Staff Photo: Brendan Sullivan Buford senior Isaiah Williams is growing into his role as a point guard and leader for the Wolves.
BUFORD -- One thing Isaiah Williams always knew he could do was score.
He can still score. Two weeks ago he scored 15 straight points against Wesleyan. But when the guard showed up at Buford for his junior season, head coach Allen Whitehart saw a player capable of more than just shooting. He saw a point guard.
"I thought he was really good with the ball in his hand, scoring the ball," Whitehart said. "We had to teach him how to make other people better. But I just saw that he was really comfortable with the ball in his hand and that he could potentially be a really good guard."
As for Williams, he was OK with giving it a shot. A quiet-natured person, Williams never feared the work and effort to change his game from a two-guard's shooting mentality to a point-guard's pass-first.
"It was (hard to become a point guard), but I have to adapt to it if I am going to play at the next level," the senior Williams said. "I like sharing the rock. Our plays are set up with people in certain spot and I have to make sure people are in the right spots. I am getting better."
Development came slowly his junior year with Whitehart riding the talented guard to speak up and keep working.
"One of the things we talk about on our team is closed mouths don't eat. I told him, 'Until you are vocal you can never lead,'" Whitehart said. "He just didn't talk at all, he thought, 'I'll do what I do and you do what you do.' But that's not the way winning basketball works and he became more vocal. I rode him pretty hard. I told him, 'For you to be a point guard, you've got to talk.'"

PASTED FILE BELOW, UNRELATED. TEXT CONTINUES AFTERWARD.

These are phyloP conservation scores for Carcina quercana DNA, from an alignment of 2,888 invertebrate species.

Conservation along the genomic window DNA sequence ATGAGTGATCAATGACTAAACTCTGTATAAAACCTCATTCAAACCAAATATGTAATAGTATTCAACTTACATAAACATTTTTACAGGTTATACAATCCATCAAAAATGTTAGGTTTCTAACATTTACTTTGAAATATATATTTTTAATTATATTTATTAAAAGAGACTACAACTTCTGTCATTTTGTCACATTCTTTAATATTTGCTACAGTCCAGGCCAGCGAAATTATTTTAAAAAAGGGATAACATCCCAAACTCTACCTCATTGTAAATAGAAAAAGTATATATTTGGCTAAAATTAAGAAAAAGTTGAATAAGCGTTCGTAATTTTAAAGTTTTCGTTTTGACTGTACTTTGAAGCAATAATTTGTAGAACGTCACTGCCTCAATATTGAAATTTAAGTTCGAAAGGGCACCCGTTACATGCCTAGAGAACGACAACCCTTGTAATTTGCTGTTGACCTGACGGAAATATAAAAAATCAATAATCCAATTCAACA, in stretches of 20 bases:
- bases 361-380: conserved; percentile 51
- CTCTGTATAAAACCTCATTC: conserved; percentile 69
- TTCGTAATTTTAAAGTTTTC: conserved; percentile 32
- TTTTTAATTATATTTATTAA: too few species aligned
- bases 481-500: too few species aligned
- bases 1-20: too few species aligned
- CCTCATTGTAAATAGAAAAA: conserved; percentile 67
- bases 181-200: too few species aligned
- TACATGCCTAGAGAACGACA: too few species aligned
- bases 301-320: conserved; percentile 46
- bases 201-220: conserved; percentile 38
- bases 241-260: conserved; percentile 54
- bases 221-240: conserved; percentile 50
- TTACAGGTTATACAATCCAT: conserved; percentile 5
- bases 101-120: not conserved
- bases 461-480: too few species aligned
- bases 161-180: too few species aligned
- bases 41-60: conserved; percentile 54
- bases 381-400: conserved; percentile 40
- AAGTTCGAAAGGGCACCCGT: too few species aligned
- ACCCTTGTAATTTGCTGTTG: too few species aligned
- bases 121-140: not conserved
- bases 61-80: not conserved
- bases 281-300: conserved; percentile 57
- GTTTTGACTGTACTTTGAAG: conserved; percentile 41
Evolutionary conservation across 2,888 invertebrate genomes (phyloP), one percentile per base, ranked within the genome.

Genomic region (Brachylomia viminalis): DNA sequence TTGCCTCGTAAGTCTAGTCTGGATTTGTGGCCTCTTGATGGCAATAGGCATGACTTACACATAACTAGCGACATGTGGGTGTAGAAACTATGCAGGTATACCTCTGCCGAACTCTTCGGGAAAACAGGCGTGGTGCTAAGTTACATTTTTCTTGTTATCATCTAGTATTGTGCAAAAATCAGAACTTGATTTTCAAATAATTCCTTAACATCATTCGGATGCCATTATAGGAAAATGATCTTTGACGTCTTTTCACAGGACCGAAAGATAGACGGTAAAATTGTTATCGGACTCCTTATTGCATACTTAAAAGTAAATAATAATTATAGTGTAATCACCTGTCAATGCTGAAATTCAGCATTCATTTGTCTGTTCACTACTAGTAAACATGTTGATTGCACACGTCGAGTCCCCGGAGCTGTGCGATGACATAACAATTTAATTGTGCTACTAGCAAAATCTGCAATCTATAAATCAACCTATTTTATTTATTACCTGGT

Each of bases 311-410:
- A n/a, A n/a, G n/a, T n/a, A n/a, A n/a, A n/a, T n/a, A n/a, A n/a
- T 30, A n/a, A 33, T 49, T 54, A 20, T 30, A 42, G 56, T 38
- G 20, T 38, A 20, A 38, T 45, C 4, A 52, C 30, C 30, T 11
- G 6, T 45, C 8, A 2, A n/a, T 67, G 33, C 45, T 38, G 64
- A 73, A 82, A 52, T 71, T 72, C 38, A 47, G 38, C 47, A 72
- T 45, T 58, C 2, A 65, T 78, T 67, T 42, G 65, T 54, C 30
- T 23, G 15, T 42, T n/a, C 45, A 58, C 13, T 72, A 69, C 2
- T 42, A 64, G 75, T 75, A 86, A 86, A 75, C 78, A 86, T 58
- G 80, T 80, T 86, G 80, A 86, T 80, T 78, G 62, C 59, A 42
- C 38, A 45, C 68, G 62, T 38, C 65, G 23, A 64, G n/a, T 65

It worked because Williams didn't mind.
"At my other schools, my coaches would kind of push me but not like (coach Whitehart)," Williams said. "You've got to watch practice. He's really intense."Said Whitehart: "I might have had to see a psychiatrist that first year, myself. We struggled. He was always willing to learn the position and wanting to put the extra work in and really came around. It really clicked for him about Christmas this year when I looked at him and was like, 'OK, he's a really good point guard.'"
He's really good with plenty to learn. Unlike most guards, Williams wasn't groomed since he started playing at age six.
"I think his best basketball as a point guard is definitely in front of him," Whitehart said.
He always loved basketball; it's a family sport for the Williamses. He tried baseball, but it didn't stick.
"I just fell in love with (basketball)," he said.
A powerful and quick player, Williams likes to beat people with his speed off the dribble and he idolizes players like Stephen Curry, a smaller point guard with a deadly shot.
"I want to follow in his footsteps," Williams said.